With the stage set, Head next looks at the United States locations from which privateers sailed: Louisiana, Baltimore, Galveston, and Amelia Island. The geographical and political nature of New Orleans made smuggling and privateering attractive business ventures. Of particular note were the Laffite brothers who established a dominant business at Barataria for auctioning and transporting smuggled goods into Louisiana, and helping supply and man privateers. Like New Orleans, Baltimore was active in South American privateering, with investors taking shares in the fitting out of ships. Given its location, Baltimore sent out larger ships on longer cruises to further locations (including near Spain itself). Head does a nice job of reviewing the mechanics of how Baltimore privateers obtained their commissions, made it out to sea, and disposed of their prizes. Unlike privateering out of New Orleans and Baltimore, the operations on Galveston and Amelia Island skirted around the issue of neutrality and sovereign status. At both locations, filibusters set up operations they declared to be either independent states, or part of the Mexican republic such as handing out commissions, and adjudicating prizes. Head also reviews government reaction to privateering in the different locations, particularly how legal loop holes and questions of neutrality towards belligerents hindered efforts of local authorities out of United States ports. Over time, changes in legislation and official policy impacted the profitability of those involved in privateering. Response to activities in Galveston and Amelia Island was influenced by their location and questions of sovereignty.
Equally important to how Spanish American privateers operated are the reasons why they chose this path. Head shows that those involved with Spanish American privateers (captains, sailors, merchants, and filibusters) did so for multifaceted reasons ranging from champions of freedom to opportunistic moneymakers and adventurers. In many cases, they did it for multiple reasons at once. As he states, “As a group, then, they were good and evil, noble and depraved, selfish and self-sacrificing, cosmopolitan and attached to one place.” (148) Head does note that the historical record is limited, and cannot address why thousands of individuals participated. However, using the sources at hand, he is able to illustrate why a handful of captains, sailors, and filibusters participated in this illegal activity.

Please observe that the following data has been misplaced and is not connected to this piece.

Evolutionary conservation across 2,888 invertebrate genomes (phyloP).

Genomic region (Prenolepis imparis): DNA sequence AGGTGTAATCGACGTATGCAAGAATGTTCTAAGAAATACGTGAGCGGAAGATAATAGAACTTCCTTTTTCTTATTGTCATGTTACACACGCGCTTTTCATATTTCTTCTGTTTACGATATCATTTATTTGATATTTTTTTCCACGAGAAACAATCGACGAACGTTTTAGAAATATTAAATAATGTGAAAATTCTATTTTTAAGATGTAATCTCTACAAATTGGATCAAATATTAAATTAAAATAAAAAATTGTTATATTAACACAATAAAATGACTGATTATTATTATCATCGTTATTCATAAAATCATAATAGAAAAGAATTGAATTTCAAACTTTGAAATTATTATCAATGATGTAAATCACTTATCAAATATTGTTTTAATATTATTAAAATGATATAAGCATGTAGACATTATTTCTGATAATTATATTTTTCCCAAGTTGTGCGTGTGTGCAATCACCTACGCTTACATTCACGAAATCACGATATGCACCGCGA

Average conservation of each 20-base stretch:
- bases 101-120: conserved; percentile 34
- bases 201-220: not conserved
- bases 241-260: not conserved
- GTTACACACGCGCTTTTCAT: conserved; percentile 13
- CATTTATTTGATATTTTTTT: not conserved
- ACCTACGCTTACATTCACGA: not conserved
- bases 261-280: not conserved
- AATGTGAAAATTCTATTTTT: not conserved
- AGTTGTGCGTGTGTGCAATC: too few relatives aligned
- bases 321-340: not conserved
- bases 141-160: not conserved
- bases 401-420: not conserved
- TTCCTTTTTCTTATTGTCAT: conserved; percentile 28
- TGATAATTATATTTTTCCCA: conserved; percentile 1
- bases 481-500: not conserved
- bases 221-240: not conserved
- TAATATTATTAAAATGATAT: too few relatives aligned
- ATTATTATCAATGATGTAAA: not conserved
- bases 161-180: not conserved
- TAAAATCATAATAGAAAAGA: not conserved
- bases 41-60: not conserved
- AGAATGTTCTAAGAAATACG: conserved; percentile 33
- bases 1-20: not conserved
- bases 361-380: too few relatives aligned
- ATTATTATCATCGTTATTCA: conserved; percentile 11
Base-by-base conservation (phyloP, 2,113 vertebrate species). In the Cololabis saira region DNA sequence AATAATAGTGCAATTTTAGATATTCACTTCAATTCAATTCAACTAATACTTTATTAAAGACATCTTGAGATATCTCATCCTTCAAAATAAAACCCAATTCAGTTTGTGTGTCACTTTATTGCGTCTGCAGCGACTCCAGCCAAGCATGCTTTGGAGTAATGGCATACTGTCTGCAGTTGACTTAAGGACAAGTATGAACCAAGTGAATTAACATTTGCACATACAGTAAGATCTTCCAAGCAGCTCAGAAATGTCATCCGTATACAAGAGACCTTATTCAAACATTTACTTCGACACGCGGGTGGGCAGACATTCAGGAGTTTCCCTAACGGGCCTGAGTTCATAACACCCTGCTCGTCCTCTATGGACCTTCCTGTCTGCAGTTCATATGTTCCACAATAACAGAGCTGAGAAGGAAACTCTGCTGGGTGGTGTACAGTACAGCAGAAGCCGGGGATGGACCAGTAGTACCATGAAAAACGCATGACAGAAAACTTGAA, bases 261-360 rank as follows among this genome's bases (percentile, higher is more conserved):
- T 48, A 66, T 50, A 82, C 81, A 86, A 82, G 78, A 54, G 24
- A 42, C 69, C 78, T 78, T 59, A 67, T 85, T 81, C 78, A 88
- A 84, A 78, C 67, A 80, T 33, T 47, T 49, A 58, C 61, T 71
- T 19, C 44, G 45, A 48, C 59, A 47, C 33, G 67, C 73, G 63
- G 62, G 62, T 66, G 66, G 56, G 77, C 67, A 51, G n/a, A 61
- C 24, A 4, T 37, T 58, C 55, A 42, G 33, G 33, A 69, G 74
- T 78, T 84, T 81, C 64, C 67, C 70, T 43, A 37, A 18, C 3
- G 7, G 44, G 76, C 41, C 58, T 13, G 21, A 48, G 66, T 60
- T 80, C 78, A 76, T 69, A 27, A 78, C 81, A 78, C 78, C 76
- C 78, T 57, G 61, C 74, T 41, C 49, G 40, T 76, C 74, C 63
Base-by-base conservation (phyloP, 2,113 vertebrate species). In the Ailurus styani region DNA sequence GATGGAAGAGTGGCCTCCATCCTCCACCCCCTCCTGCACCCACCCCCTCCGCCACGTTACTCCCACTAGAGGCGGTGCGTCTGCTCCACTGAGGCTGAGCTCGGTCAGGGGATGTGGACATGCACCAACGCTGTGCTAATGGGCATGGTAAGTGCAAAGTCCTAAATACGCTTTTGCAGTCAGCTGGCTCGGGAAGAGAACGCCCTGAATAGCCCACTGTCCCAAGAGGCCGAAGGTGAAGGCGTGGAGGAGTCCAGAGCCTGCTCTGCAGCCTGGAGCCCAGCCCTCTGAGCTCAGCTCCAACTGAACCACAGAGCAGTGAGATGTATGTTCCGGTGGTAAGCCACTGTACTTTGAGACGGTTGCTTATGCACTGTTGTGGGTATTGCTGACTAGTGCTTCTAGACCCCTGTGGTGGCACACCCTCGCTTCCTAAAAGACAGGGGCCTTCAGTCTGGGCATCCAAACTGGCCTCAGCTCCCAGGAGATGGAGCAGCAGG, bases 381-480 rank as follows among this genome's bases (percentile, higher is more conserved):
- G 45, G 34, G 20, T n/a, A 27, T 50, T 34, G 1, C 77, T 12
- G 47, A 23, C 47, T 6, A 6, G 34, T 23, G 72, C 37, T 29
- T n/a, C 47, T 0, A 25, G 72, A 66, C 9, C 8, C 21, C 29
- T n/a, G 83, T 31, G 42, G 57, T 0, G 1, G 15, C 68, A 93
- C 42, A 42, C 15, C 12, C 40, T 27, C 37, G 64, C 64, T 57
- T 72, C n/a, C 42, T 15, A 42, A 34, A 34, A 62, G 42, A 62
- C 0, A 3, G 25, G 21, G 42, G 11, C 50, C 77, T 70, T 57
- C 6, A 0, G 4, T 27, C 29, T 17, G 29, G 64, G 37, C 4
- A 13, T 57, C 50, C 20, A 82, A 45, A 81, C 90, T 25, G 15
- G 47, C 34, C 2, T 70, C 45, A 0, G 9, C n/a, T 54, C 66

Head’s Privateers of the Americas is a worthwhile library addition to anyone interested in the maritime history of the Atlantic world and Early Republic. It expands the readers understanding of what took place following 1815 with the end of international conflict and the resurgence of Caribbean piracy in the 1820s. While the study is light on naval action for naval historians, it does highlight the issues faced by naval officers on station near ports active in privateering as they endeavored to enforce United States law while simultaneously navigating the issues of Spanish American sovereignty. Overall, Privateers of the Americas is a well written and fascinating study of this overlooked part of American history.
Joseph-James Ahern is with the University of Pennsylvania